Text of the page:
Diagramming verbs is one more way to succeed in academic writing. When a sentence rather looks like a diagram, all its components seem to find their place, at least in your head. Thus, diagramming verbs is a useful technique of understanding English sentence structure and of course improving writing skills. Once a student masters diagrams and schemes, words begin to come together automatically in the process of typing. It is much more fun to write even a regular essay when your brain solves all grammar dilemmas, such as when to use that or which, in the background.
Determine the type of sentence
The first step of building the right diagram is to find out what kind of sentence you have to deal with. Right now we do not take into consideration whether it is perfect or not (but we did discuss it in this article: http://royalediting.com/useful-tips-how-to-write-perfect-sentences); we rather focus on a sentence structure here. From this standpoint, English has four types of them:
- Simple sentences have only one independent clause, which in its turn consists of a subject and a predicate. Mind that they can be homogeneous – for instance contain two or more subjects and two or more predicates, but they all come within one clause. Take a look at this example: Girls and boys from our school neither run nor scream during the breaks. Although the sentence has two subjects and two predicates, it is simple because they belong to the same clause.
- Compound sentences in turn have two or more independent clauses. Thus, they combine several sentences like the ones discussed previously: Girls and boys from our school neither run nor scream during the breaks, but they are hyperactive at their PE lessons.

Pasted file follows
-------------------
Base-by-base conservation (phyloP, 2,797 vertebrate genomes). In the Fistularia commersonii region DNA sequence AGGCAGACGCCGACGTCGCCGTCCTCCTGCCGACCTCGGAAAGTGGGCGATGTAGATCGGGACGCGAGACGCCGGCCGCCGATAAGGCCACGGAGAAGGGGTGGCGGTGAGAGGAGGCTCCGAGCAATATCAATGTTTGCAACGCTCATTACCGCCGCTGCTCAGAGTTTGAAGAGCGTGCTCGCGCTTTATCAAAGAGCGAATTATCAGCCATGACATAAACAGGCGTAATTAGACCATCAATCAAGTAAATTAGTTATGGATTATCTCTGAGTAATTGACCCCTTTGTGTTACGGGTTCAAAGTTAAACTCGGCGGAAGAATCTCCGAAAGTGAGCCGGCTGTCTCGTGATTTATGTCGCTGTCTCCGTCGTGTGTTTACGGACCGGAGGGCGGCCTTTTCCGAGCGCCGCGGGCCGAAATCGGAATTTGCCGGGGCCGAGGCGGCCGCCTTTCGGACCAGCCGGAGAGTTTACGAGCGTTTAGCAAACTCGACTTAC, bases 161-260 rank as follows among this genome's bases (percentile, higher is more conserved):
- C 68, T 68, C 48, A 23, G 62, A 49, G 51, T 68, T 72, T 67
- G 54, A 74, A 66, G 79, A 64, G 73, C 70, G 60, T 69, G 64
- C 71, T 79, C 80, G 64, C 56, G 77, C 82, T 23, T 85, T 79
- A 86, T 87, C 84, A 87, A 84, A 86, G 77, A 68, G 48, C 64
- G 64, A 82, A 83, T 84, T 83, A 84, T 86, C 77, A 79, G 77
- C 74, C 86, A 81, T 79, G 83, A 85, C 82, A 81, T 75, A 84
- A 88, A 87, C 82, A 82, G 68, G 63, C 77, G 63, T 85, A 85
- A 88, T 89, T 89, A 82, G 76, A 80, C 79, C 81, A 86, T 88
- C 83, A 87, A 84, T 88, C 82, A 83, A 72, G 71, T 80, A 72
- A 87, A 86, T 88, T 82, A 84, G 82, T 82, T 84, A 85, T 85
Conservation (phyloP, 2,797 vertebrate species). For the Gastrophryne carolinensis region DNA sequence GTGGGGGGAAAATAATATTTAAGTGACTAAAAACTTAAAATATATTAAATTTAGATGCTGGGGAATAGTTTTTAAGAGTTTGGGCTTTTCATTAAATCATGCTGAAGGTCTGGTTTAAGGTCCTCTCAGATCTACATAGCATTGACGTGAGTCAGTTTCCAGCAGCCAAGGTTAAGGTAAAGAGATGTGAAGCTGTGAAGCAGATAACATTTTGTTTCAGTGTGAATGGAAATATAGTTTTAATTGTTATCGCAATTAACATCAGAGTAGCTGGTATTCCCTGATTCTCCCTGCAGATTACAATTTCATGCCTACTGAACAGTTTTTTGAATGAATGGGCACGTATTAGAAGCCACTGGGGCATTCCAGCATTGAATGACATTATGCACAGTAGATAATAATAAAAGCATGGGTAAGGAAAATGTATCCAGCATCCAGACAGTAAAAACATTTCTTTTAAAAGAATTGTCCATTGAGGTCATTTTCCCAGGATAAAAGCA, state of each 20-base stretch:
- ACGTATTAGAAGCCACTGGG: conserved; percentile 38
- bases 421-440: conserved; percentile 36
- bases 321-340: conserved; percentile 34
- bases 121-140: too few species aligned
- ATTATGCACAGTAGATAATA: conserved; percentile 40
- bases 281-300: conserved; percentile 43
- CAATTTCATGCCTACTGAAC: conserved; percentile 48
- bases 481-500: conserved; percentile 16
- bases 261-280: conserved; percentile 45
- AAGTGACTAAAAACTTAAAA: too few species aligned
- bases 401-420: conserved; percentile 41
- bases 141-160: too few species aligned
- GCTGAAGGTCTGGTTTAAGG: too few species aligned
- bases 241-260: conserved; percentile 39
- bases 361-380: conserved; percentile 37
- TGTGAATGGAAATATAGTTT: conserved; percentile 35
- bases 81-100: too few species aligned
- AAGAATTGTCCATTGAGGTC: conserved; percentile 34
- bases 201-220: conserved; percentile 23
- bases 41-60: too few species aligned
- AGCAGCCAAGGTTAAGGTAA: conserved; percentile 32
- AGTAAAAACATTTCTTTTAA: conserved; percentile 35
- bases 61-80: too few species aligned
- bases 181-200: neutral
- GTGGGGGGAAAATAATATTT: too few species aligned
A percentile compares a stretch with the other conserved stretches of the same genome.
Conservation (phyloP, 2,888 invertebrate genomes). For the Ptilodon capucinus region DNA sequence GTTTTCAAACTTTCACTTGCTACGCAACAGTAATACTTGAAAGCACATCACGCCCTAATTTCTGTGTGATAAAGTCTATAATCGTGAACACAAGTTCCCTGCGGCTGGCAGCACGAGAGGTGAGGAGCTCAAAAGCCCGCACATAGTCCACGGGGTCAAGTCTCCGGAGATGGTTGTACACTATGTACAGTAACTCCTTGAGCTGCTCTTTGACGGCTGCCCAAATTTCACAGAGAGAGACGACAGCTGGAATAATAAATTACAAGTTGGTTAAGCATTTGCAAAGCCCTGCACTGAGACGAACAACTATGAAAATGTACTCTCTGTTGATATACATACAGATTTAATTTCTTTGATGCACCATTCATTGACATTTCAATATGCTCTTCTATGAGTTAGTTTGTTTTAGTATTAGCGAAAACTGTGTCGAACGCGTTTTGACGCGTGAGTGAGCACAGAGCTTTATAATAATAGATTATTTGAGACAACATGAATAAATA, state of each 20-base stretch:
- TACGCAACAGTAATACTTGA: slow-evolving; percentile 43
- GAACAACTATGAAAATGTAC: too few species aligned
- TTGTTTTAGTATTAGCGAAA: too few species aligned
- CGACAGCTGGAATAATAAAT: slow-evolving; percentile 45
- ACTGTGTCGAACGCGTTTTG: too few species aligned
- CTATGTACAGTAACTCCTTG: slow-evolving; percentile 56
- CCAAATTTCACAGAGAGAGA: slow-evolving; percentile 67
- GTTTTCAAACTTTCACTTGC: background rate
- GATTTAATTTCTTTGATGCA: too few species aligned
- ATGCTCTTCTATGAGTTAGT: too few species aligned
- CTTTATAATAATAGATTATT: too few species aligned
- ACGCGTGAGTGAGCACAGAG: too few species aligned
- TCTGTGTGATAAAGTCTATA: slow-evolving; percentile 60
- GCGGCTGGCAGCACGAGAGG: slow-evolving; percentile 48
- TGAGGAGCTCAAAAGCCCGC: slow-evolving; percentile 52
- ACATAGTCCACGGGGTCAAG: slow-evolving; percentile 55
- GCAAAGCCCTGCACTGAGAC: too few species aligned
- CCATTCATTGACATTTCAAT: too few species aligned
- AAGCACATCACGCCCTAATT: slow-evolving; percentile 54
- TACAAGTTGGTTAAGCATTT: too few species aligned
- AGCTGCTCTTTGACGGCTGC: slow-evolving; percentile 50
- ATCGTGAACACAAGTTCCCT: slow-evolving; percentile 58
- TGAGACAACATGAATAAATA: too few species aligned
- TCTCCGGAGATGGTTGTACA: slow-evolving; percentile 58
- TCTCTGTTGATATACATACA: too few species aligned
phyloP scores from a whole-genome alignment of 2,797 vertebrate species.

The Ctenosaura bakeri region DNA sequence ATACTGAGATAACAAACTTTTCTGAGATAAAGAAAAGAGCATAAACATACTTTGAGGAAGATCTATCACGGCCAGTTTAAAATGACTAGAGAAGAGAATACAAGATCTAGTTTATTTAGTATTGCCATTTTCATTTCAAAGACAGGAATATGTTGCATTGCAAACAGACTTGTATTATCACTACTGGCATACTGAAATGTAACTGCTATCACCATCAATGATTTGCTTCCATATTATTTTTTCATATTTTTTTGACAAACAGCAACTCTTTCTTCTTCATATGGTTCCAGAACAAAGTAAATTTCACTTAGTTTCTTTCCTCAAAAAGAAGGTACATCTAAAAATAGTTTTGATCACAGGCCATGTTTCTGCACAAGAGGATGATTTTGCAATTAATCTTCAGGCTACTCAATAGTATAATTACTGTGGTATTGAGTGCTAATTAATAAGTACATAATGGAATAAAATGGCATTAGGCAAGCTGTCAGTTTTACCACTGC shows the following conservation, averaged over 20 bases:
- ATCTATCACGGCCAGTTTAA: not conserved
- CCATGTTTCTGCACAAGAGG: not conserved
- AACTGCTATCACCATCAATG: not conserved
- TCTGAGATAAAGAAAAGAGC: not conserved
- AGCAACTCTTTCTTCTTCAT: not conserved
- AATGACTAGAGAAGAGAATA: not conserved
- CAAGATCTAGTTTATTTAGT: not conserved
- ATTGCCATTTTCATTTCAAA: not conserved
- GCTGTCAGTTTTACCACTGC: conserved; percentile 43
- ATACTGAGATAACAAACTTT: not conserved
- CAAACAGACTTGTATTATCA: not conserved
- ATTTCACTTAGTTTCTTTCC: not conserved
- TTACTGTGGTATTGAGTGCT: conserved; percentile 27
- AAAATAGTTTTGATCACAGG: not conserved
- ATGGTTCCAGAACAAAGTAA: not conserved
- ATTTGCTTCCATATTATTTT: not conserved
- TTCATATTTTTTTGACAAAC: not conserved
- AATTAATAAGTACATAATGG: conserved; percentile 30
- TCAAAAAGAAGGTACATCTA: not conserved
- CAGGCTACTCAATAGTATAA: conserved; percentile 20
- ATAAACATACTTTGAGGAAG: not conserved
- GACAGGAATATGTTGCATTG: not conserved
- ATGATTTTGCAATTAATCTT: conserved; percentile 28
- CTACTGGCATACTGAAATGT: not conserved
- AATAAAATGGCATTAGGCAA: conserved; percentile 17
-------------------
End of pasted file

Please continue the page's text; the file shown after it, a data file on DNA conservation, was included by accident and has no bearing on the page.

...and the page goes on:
- Complex sentences deal with dependent clauses. Of course, they will have an independent one too, but only the presence of a dependent clause makes a sentence complex: Girls and boys from our school neither run nor scream during the breaks because school has strict policy as to the behavior within its walls.
- Compound-complex sentences will have at least two independent clauses (and it does not matter if they come one after another or not) and at least one dependent: Girls and boys from our school neither run nor scream during the breaks because school has strict policy as to the behavior within its walls, but they are hyperactive at their PE lessons.
How does it help us with diagramming? Well, the number of dependent and independent clauses determines the shape of a diagram that you are going to build. To focus exactly on diagramming verbs, for the time being we suggest examining each clause separately. Thus it is easier to grasp the connections within them and choose the right verb form. Every clause from the above-mentioned examples have similar structures (since they all represent affirmative sentences), so their schematic appearance will be as following: Subject | verb. (And remember that the line between the subject and the verbs should go a bit below the underlining.)
Before moving on to differences in diagramming transitive and intransitive verbs, we will dwell a little on our professional services. Do not forget that Royal Editing is a reliable provider of academic English editing. For those who want to test our services and estimate how helpful they are in college studies, we have prepared a list of articles that describe the main aspects of our editing work: